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Mysteries Are His Specialty : Writer Has Secret for Success: It's a Puzzle

December 08, 1985|STEVEN R. CHURM | Times Staff Writer

It is no mystery what makes Jon Breen tick: He relishes a good puzzle, preferably one involving a murder, a detective and enough twists and turns to stump Scotland Yard's finest.

For Breen, the only thing better than solving a whodunit is plotting one--which happens to be his speciality. Delivering suspense between two hardcovers is a skill he has been honing since he read his first Hardy Boys mystery nearly 30 years ago.

And as any armchair sleuth might deduce, Breen, 42, is getting good at spinning murder yarns.

He has published three novels, two mystery fiction reference books and a collection of short stories that have appeared in periodicals as diverse as Ellery Queen's Mystery Magazine and The New Republic. And all this while he has, for the past 10 years, been reference librarian at Rio Hondo Community College.

Analysis Earns Acclaim

At the same time, his work as a mystery fiction critic has won wide acclaim. His reference book, "Novel Verdicts: A Guide to Courtroom Fiction," is an analysis of how mystery writers depict the courts in more than 420 books and stories.

It earned Breen the prestigious Edgar Allan Poe Award for best biographical or critical book of 1984. The award, given by the Mystery Writers of America, is a measure of how far Breen has come since he sold his first magazine piece 19 years ago.

"I was 23 at the time, and I was on top of the world," recalled Breen, who was paid $125 for a parody he wrote of Ed McBain's 87th Precinct novels, a series of mysteries about a police precinct in a fictitious metropolis. The parody, entitled "Crowded Hours," appeared in the Ellery Queen magazine, which Breen had tried for years to crack as a free-lancer.

As a child growing up in the South, he faithfully listened to the old network radio detective stories, intrigued by the adventures of airwave heroes like Nick Carter and Mr. Chameleon. By high school, he was writing his own stories, hoping to become the next Agatha Christie by landing in national magazines. "I wanted to become the next prodigy," he said.

But unlike the characters in his books, he had little control over his own fortunes, and rejection slips piled up like phone messages. So when he sold "Crowded Hours," he believed his number had finally been called.

'Once the Glow Faded'

"I used to think (that) if I could get one short story published, I'd be made," he said. "But once the glow faded, I realized I had to get a novel published to make it. Now, I have to publish a book that makes some money before I really make it."

His latest novel, "Triple Crown," may be the ticket.

The book, released earlier this year in England, is about a string of murders at the three horse races that make up the sport's Triple Crown: the Kentucky Derby, the Preakness and the Belmont Stakes.

Jerry Brogan, a race-track announcer who fancies himself an amateur crime solver, is hired by a major network to call each race. Brogan, the central character in Breen's first book, "Listen for the Click," quickly becomes embroiled in the killings and sets off to find the murderer.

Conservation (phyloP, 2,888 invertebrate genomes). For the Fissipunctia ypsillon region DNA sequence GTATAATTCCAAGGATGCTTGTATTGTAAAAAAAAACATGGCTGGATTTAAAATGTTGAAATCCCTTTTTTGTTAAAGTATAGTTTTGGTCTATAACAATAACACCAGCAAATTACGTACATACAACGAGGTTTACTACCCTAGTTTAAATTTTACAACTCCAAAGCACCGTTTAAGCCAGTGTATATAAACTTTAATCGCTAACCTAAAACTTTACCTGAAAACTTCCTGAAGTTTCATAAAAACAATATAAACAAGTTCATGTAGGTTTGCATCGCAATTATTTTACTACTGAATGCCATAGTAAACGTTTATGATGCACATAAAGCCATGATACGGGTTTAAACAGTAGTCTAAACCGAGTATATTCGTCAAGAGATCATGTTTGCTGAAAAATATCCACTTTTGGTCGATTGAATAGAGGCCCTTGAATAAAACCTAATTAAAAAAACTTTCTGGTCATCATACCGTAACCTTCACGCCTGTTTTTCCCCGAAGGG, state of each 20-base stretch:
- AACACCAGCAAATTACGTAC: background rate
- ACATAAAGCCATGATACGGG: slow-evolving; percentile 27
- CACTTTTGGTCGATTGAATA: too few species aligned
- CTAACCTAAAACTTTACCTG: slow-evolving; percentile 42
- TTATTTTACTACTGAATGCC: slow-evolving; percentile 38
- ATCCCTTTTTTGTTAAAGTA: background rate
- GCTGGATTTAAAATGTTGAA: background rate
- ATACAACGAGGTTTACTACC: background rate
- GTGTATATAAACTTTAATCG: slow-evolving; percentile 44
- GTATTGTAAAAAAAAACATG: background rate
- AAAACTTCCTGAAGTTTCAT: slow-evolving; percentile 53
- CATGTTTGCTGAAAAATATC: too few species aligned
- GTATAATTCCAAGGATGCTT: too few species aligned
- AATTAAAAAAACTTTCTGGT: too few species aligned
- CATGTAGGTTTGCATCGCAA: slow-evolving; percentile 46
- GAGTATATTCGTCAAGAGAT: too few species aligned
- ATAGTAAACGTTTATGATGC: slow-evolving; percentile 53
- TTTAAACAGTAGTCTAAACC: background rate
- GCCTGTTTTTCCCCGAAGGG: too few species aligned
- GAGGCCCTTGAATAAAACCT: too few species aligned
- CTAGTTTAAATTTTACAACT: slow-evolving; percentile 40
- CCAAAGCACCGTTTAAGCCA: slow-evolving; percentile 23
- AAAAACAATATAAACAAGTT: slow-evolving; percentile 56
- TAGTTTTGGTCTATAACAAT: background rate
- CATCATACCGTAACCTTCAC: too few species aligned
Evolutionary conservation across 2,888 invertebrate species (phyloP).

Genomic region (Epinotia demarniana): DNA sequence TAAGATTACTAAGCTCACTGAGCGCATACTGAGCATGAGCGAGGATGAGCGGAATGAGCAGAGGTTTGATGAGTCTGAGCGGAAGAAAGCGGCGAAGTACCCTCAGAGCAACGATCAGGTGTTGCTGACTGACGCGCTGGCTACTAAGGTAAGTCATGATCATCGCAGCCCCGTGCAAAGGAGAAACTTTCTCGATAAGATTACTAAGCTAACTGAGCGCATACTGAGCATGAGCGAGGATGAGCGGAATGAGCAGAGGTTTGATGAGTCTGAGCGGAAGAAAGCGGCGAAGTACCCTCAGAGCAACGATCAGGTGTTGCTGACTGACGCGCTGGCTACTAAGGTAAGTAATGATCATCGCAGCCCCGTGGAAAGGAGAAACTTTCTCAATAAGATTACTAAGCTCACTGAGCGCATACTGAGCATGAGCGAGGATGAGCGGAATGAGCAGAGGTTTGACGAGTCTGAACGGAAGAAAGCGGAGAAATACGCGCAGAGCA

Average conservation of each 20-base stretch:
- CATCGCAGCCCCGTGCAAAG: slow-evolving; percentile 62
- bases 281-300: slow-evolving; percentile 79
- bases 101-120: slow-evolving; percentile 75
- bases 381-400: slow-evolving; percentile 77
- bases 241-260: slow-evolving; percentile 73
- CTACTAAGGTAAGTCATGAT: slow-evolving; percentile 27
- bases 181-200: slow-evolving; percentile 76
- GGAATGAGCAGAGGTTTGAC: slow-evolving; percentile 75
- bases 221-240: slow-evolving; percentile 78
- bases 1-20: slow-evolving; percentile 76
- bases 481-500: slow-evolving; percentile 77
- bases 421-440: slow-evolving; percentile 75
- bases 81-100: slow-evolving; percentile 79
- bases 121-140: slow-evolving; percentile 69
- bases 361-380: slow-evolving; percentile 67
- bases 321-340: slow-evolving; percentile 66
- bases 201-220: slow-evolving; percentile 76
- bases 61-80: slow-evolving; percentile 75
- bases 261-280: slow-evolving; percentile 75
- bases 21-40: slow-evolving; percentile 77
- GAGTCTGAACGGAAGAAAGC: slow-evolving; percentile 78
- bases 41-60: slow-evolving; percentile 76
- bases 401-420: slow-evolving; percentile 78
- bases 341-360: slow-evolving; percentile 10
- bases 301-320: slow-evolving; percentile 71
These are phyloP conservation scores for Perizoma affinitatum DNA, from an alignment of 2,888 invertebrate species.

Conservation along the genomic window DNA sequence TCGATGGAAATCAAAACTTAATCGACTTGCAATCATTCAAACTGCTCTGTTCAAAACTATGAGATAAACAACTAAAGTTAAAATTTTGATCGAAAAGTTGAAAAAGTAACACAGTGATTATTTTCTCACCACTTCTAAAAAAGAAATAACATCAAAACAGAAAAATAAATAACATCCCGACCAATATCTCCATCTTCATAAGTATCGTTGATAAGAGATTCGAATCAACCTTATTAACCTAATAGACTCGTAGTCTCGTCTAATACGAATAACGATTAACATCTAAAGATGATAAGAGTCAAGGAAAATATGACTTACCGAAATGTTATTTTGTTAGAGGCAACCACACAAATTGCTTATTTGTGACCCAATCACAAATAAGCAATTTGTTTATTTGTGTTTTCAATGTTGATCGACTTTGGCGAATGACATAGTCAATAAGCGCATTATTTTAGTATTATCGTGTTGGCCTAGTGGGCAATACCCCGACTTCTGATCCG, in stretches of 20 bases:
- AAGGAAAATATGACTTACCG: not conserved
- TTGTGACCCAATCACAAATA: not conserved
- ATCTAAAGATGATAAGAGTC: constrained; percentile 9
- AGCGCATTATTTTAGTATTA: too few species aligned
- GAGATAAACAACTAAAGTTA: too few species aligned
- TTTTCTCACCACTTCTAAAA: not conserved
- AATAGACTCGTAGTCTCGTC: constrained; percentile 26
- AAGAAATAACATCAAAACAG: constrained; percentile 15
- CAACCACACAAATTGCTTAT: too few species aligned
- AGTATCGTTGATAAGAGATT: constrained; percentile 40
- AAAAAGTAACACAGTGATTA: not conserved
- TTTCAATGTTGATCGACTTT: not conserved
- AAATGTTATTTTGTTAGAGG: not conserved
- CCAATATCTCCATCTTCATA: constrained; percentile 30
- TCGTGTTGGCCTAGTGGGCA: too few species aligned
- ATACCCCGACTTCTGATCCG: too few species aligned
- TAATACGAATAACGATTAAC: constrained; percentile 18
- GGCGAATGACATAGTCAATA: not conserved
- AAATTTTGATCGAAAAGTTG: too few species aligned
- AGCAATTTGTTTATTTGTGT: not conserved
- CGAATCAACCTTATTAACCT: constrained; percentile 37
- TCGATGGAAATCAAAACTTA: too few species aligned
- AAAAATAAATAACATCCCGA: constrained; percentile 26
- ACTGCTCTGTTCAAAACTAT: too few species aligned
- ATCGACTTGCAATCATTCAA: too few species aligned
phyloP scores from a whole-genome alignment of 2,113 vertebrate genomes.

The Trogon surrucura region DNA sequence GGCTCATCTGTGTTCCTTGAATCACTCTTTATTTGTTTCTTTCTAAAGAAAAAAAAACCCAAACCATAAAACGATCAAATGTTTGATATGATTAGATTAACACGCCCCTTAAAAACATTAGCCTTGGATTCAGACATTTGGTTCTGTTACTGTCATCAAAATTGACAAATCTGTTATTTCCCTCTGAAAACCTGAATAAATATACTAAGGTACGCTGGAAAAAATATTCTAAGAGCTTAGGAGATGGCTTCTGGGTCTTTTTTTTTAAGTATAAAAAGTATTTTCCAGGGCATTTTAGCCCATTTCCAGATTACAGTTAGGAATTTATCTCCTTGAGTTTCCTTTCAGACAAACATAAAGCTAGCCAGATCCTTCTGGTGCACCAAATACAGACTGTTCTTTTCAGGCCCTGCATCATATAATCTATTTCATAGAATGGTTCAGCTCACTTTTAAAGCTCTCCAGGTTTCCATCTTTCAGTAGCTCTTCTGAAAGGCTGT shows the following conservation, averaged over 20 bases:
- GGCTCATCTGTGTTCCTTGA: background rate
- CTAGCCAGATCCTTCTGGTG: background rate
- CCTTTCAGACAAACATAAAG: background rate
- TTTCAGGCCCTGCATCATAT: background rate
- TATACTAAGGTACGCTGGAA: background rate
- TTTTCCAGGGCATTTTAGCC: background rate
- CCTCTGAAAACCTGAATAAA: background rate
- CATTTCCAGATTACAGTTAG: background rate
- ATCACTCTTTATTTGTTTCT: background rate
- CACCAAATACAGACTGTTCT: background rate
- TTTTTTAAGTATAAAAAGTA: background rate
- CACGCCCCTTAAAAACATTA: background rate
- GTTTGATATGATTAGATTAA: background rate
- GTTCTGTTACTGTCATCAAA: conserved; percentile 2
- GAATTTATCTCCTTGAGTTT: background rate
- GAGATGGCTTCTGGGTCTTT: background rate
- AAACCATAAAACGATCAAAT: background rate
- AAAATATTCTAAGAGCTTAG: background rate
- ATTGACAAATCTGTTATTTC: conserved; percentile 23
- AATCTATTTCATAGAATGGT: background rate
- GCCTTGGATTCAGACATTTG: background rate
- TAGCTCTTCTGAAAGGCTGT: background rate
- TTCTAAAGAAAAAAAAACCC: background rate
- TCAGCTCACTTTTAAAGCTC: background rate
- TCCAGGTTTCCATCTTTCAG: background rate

The story line combines Breen's two loves--mysteries and horse racing. That may explain why he's so high on the 190-page book, which will be out in this country sometime in 1986.

Characters and Clues

"The puzzle in the book," Breen said, "is my strongest to date."

It is "the puzzle" in detective stories--that weave of characters and well-placed clues readers must sort to find the villain--that first hooked Breen on mysteries. While admitting he rarely solves other writer's puzzles, he said the "hunt for clues" keeps him turning the pages.

"Everybody has a little Sherlock Holmes in him," he said.

Success as a novelist didn't come easily for Breen. "Listen for the Click" wasn't published until 1981, almost a decade after he wrote it. The manuscript underwent three major revisions and was read by a dozen editors before a New York publishing house that specializes in mysteries, Walker and Co., bought it.

"You get to a point," Breen said, "where you think maybe (you) should just put the typewriter away--for good."

Breen describes himself as a relatively fast writer who rarely revises his original work.

From September to June, he works full time at Rio Hondo, buying books for the library and helping students and staff with research. The bulk of his writing is limited to the summer months.

Own Worst Enemy

When it comes time to sit in front of his word processor, though, he often becomes his own worst enemy.

"Like most people, I find any little excuse to stay away from it, so I have to flog myself to write," he said.

"But when I get going, it's fun. Sometimes, I don't know how the story will end until I start writing. Often it's a surprise--even to me."

When at home in Fountain Valley, Breen is surrounded by his collection of mystery books that he says numbers close to 15,000.

"You don't think I got carried away, do you?" he said with a smile when asked why there are so many books. He said he has read many of the titles, which is one reason he is so optimistic about the future of mystery fiction.

Plots Exhausted

At the turn of the century, Breen said, many literary observers predicted the popularity of detective stories would end because all possible plots had been exhausted.

"Those critics were right--sort of," Breen said. "There really is nothing new about today's detective stories. The trick is to find fresh variations with new settings. But don't bury detective stories just yet.

"Walk into any major bookstore and the best seller list is full of good mysteries," he said. "Maybe, just maybe, mine will be there someday."

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